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Diet and immune function

Diet and immune function
Diet and immune function
A well-functioning immune system is critical for survival. The immune system must be constantly alert, monitoring for signs of invasion or danger. Cells of the immune system must be able to distinguish self from non-self and furthermore discriminate between non-self molecules which are harmful (e.g., those from pathogens) and innocuous non-self molecules (e.g., from food). This Special Issue of Nutrients explores the relationship between diet and nutrients and immune function. In this preface, we outline the key functions of the immune system, and how it interacts with nutrients across the life course, highlighting the work included within this Special Issue. This includes the role of macronutrients, micronutrients, and the gut microbiome in mediating immunological effects. Nutritional modulation of the immune system has applications within the clinical setting, but can also have a role in healthy populations, acting to reduce or delay the onset of immune-mediated chronic diseases. Ongoing research in this field will ultimately lead to a better understanding of the role of diet and nutrients in immune function and will facilitate the use of bespoke nutrition to improve human health
1-9
Childs, Caroline
ea17ccc1-2eac-4f67-96c7-a0c4d9dfd9c5
Calder, Philip
1797e54f-378e-4dcb-80a4-3e30018f07a6
Miles, Elizabeth
20332899-ecdb-4214-95bc-922dde36d416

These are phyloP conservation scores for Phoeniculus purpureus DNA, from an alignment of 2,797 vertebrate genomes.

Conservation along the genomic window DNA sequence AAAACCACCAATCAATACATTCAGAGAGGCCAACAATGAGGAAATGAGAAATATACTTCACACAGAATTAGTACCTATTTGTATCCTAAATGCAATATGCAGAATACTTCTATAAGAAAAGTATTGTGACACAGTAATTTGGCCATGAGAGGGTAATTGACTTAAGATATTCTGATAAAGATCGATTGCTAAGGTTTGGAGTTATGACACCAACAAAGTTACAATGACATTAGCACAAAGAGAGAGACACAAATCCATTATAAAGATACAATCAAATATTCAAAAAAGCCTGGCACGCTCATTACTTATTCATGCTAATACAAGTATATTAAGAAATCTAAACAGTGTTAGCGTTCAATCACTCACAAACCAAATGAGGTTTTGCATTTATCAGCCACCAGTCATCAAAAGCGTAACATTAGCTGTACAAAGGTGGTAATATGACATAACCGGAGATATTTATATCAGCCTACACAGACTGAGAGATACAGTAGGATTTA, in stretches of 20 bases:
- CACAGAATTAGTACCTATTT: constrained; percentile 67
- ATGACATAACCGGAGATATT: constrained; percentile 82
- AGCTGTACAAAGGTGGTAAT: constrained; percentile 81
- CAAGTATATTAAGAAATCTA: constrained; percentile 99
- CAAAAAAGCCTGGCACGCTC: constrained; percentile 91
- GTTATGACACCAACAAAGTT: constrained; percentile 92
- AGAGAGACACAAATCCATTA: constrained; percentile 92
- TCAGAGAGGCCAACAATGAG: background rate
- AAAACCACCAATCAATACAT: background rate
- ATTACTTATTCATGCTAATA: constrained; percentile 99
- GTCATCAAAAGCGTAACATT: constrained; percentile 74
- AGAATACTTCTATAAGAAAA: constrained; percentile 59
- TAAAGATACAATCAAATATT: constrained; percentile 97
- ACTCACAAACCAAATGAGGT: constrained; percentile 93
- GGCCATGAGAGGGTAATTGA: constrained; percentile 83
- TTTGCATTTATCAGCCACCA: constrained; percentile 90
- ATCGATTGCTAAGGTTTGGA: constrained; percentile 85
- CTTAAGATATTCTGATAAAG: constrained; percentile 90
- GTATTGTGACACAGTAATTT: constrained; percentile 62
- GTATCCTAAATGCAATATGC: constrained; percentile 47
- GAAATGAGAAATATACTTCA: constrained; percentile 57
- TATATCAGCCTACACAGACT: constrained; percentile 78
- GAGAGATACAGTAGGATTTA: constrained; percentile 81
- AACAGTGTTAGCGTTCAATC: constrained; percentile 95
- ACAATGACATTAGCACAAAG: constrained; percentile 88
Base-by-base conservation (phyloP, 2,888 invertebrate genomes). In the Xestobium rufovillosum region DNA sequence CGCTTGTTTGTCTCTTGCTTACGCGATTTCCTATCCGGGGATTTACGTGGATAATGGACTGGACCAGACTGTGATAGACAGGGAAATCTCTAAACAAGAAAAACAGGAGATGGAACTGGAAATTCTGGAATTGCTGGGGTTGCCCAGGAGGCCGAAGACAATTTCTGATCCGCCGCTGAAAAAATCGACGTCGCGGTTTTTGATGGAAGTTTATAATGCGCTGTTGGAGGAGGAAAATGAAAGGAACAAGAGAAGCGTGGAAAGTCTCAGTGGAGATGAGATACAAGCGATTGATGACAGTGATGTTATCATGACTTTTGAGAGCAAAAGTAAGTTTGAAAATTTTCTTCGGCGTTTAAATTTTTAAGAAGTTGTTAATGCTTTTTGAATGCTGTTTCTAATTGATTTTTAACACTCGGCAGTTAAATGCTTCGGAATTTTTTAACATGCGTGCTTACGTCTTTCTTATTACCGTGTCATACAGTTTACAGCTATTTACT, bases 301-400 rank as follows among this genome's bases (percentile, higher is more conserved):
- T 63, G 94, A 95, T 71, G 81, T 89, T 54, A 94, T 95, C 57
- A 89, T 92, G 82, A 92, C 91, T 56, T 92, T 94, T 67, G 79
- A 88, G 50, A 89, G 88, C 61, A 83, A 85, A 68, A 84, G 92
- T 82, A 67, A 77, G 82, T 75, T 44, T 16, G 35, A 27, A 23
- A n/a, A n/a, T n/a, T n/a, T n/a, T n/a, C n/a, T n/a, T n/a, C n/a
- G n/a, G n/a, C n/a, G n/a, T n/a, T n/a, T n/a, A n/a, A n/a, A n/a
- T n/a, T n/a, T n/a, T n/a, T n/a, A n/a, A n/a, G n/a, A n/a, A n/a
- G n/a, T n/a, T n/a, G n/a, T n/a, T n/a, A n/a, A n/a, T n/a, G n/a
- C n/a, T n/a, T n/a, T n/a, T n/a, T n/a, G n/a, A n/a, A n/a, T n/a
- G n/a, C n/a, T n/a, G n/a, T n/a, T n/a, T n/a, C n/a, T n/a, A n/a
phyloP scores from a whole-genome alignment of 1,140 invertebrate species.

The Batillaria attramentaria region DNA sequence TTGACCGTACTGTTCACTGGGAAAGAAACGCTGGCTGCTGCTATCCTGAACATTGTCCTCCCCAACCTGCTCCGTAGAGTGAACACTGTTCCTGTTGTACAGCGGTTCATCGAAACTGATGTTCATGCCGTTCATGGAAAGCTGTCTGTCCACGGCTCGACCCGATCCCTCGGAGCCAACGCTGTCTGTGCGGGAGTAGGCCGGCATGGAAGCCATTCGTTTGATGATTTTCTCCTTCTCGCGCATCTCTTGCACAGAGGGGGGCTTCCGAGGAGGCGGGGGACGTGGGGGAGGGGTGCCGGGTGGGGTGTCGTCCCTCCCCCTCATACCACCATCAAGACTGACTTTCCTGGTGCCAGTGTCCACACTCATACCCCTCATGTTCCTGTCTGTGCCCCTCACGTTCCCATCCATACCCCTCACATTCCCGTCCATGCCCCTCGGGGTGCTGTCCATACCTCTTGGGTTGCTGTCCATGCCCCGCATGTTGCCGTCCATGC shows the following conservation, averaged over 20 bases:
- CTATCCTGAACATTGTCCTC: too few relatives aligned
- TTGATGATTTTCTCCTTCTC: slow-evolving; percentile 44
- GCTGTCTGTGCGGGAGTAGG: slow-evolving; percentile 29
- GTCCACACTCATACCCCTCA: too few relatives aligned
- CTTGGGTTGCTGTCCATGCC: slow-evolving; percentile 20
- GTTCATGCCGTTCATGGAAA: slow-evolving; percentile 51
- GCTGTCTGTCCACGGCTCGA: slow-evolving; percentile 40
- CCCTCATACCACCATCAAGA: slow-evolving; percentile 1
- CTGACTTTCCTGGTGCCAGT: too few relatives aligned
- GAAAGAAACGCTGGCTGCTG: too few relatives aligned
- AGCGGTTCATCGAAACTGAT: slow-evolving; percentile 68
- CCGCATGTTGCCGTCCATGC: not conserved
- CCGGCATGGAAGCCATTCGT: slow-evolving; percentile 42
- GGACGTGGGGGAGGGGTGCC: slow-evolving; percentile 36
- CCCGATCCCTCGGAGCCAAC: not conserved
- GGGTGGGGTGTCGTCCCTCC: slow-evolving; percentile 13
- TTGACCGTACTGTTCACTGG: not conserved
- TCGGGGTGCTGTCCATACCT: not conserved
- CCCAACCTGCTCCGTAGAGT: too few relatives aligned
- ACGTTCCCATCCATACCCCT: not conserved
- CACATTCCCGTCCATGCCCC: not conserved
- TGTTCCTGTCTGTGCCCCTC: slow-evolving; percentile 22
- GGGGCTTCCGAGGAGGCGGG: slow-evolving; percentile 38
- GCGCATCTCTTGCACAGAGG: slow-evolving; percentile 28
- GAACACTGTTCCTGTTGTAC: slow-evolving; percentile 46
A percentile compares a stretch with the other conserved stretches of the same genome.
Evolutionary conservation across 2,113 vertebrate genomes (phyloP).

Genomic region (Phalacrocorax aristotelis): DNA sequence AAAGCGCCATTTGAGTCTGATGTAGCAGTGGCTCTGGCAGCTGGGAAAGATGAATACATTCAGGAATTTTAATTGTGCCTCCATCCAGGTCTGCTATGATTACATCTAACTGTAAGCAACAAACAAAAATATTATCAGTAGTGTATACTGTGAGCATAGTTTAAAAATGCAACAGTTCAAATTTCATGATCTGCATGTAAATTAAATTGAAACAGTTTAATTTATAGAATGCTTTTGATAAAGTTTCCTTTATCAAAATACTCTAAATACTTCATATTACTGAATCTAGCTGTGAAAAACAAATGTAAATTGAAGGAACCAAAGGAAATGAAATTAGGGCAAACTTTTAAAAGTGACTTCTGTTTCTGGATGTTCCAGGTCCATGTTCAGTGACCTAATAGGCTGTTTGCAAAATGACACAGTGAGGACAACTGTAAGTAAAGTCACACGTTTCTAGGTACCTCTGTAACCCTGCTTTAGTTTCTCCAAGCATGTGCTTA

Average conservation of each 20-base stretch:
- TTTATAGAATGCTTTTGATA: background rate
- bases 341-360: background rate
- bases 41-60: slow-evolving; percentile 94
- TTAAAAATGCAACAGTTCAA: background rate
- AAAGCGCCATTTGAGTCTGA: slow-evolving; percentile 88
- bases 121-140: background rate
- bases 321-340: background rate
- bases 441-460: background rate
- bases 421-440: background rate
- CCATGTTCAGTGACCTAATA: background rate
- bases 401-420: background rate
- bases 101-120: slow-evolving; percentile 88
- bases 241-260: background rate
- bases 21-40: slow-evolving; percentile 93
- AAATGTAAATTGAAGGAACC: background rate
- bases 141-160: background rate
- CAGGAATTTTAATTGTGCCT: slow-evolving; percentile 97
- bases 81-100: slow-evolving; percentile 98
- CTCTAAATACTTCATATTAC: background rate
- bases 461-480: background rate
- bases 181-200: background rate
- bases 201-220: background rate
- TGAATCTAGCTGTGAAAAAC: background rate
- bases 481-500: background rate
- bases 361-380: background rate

Childs, Caroline
ea17ccc1-2eac-4f67-96c7-a0c4d9dfd9c5
Calder, Philip
1797e54f-378e-4dcb-80a4-3e30018f07a6
Miles, Elizabeth
20332899-ecdb-4214-95bc-922dde36d416

Childs, Caroline, Calder, Philip and Miles, Elizabeth (2019) Diet and immune function. Nutrients, 11 (8), 1-9, [1933]. (doi:10.3390/nu11081933).

Record type: Editorial

Abstract

A well-functioning immune system is critical for survival. The immune system must be constantly alert, monitoring for signs of invasion or danger. Cells of the immune system must be able to distinguish self from non-self and furthermore discriminate between non-self molecules which are harmful (e.g., those from pathogens) and innocuous non-self molecules (e.g., from food). This Special Issue of Nutrients explores the relationship between diet and nutrients and immune function. In this preface, we outline the key functions of the immune system, and how it interacts with nutrients across the life course, highlighting the work included within this Special Issue. This includes the role of macronutrients, micronutrients, and the gut microbiome in mediating immunological effects. Nutritional modulation of the immune system has applications within the clinical setting, but can also have a role in healthy populations, acting to reduce or delay the onset of immune-mediated chronic diseases. Ongoing research in this field will ultimately lead to a better understanding of the role of diet and nutrients in immune function and will facilitate the use of bespoke nutrition to improve human health

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Diet and Immune Function - accepted version - Accepted Manuscript
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nutrients-11-01933-v2 - Version of Record
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More information

Accepted/In Press date: 15 August 2019
Published date: 16 August 2019

Identifiers

Local EPrints ID: 433488
URI: http://eprints.soton.ac.uk/id/eprint/433488
PURE UUID: 4e10c66f-6cd5-4fcc-96ac-561a054cebc0
ORCID for Caroline Childs: ORCID iD orcid.org/0000-0001-6832-224X
ORCID for Philip Calder: ORCID iD orcid.org/0000-0002-6038-710X
ORCID for Elizabeth Miles: ORCID iD orcid.org/0000-0002-8643-0655

Catalogue record

Date deposited: 23 Aug 2019 16:30
Last modified: 26 Nov 2021 02:53

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